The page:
Trek to Yomi | game review
Pretty, but not much to add to the looks.
Game summary: As a vow to his dying Master, the young swordsman Hiroki is sworn to protect his town and the people he loves against all threats. Faced with tragedy and bound to duty, the lone samurai must voyage beyond life and death to confront himself and decide his path forward. (Xbox.com)
Have you ever had a game you've been playing, where you're constantly making progress so you feel like you should keep going to see it through to the end, even though you're not enjoying it? That's Trek to Yomi for me. I kept wanting it to get better because there's the core of a great game hidden away somewhere inside it, but it just never lived up to that potential.
The biggest issue is that a large part of the game involves fighting in 2D areas which requires you to block, dodge, parry and counter-attack as you would expect from any half-decent set of fighting mechanics in a game, but the controls are super laggy, meaning that the timing needed - especially for parries and counter-attacks - can often go out of the window with your character either responding too late or even not at all to your button presses.
It's especially galling when you take into account that the combat in Trek to Yomi is barely above One Finger Death Punch in complexity, yet the latter game is lighting fast and the controls are ultra responsive in comparison. Though maybe you can find some humour in killing bosses or a group of tough enemies without being hit once, then losing huge chunks of your health against rank and file minions when the lag kicks in.
That inconsistency is the most annoying thing about the lag. If you knew what caused it, such as maybe certain lighting effects or too many opponents on the screen causing the issue, then you might've been able to work around it, but the problem seems to be with the game as a whole. It can feel brilliant when everything works, but those moments are very rare indeed.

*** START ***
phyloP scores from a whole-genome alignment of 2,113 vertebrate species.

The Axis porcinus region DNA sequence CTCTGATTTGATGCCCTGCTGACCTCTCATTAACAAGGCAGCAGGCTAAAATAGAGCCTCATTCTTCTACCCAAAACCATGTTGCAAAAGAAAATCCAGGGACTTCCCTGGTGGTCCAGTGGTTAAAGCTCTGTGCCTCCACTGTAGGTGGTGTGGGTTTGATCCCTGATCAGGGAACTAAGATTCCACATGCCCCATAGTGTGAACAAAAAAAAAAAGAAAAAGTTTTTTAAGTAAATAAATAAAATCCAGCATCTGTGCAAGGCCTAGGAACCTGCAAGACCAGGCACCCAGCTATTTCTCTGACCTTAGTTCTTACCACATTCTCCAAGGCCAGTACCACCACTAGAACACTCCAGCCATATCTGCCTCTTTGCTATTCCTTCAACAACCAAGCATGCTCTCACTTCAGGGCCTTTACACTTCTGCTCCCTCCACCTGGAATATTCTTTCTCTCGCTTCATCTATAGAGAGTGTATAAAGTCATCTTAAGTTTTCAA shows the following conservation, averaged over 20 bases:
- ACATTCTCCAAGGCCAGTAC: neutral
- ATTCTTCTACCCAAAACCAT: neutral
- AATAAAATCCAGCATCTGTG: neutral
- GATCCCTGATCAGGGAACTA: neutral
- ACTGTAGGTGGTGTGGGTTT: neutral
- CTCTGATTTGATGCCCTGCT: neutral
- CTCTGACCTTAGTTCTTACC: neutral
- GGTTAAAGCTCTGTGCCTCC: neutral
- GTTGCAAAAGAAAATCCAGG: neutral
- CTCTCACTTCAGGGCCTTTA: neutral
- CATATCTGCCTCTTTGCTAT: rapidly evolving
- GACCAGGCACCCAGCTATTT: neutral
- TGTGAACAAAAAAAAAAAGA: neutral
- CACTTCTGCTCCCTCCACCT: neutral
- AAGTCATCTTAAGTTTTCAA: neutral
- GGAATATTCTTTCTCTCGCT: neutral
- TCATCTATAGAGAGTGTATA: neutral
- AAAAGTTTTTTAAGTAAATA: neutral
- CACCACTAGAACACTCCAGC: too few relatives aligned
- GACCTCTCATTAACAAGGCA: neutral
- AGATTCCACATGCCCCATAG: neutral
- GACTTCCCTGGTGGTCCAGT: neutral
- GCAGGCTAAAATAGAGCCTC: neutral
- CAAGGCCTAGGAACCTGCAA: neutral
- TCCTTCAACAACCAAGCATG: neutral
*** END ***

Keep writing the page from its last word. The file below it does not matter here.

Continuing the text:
Despite how great I think Trek to Yomi looks (which I really do - it's a gorgeous game), there's an issue that can crop up when trying to find items as the interaction icon only shows up when close to an object you can pick up - including ranged weapons and collectibles - and only showing as a glow from a distance - a design choice not helped when so many scenes have fires raging just as brightly than that glow, if not more so.
Then there's the story, which is just really unengaging, with you playing as a young samurai named Hiroki (Masayuki Katô) who has sworn to defend his village against all attackers after his master is killed and that's basically it, with him proving especially protective of Aiko (Sarah Emi Bridcutt), his master's daughter and Hiroki's wife. There really is little more substance to it than that, tinged only with a desire for revenge on his master's behalf.
If you do value style over substance in games, then you'll love Trek to Yomi, as it really is amazing how good the developers, Flying Wild Hog, have made a black-and-white game look, with some beautiful vistas and incredible lighting making practically every scene worthy of a screenshot. As far as looks go, this is one game that you can't fault unless you're deliberately trying to find fault and being picky,
The real problem is that I don't know how many people will be able to fight past the apathy that slowly built up in me as I made my way through the game. It's not a long game either, but I simply couldn't muster up the motivation to keep going because I just didn't care about what was happening and the gameplay gave me no reason to continue either - despite apparently being two-thirds of the way through if my quick googling is to be believed.
Trek to Yomi is a great-looking game, absolutely dripping with style and atmosphere, with some fantastic lighting for a black-and-white game. Unfortunately, that's where the good stops, as the uninteresting story and characters won't keep you playing, and the often-terrible response times in combat, where timing is key, could put you off even sooner.